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Meet Scubo: the ridiculously agile robotic sub that’s helping scientists explore the ocean

team from ETH Zurich has created a 55 pound, Arduino-powered miniature submersible robot loaded up with an impressive six webcams for exploring the deep blue sea — and its name is Scubo.

“Our robot is made for people generally interested in the underwater world as well as for marine scientists interested in organisms living around coral reefs,” Traffelet Leonie, one of its Scubo’s creators, told Digital Trends

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In addition to the aforementioned high-def webcams, the waterproof robot allows its human users to link up a VR headset to take a virtual reality dive beneath the waves: perfect for a bit of marine wildlife-spotting without getting your hair wet in the process. On top of that, Scubo is also modular, meaning that you can attach additional sensors and lights to it via five universal ports, provided that these are kept in waterproof housing.

The resulting robot is suited both for entertainment and for serious tasks — which might include generating geographical maps of the ocean floor, inspecting the bottom of boats, or examining coral reefs for marine research.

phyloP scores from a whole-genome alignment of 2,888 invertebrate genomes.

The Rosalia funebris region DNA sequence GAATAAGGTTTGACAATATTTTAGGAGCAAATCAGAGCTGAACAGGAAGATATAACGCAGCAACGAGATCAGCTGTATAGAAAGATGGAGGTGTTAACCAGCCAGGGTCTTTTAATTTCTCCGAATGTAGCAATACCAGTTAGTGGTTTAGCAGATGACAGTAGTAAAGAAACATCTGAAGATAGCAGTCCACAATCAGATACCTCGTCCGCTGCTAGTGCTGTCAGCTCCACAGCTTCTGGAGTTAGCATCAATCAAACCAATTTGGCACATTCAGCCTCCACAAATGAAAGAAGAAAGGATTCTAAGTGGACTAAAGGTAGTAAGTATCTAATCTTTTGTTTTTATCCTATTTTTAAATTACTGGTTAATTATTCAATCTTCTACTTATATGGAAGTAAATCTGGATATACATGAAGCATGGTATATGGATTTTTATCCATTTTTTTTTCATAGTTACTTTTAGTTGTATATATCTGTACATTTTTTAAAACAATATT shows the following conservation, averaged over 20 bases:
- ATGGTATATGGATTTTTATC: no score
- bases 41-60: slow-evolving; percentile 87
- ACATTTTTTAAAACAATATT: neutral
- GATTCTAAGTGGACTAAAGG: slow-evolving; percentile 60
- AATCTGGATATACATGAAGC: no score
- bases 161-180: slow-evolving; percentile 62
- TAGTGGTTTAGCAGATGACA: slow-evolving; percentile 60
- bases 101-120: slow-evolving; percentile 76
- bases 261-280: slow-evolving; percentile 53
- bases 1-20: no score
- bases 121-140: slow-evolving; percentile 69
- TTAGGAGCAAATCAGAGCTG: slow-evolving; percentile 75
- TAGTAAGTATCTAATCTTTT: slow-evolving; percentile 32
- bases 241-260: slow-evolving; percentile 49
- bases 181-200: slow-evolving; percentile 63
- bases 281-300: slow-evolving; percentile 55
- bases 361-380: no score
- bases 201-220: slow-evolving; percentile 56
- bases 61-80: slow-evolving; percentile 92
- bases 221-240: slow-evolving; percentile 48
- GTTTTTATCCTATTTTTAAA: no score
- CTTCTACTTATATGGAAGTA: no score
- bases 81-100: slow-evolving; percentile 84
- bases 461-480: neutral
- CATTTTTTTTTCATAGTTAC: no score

On the technical side, the buoyant Scubo features an impressive eight thrusters, allowing it to travel in any direction, plus a handy cooling system, sensors for monitoring pressure and potential leaks, an Intel NUC for calculation, and Arduino Due for processing real-time tasks. “We decided to use Arduino since it is very straightforward in its use,” continues Leonie. “Furthermore, the programming interface and the large community behind it gave us a solid base for our work.”

Scubo is controlled via a linked computer, where it can be steered using a SpaceMouse joystick. Battery life currently stands at 120 minutes under standard conditions without recharging. However, this can be extended by the use of a tether, connecting the robot to a computer and power source — which also makes it possible to view pictures live.

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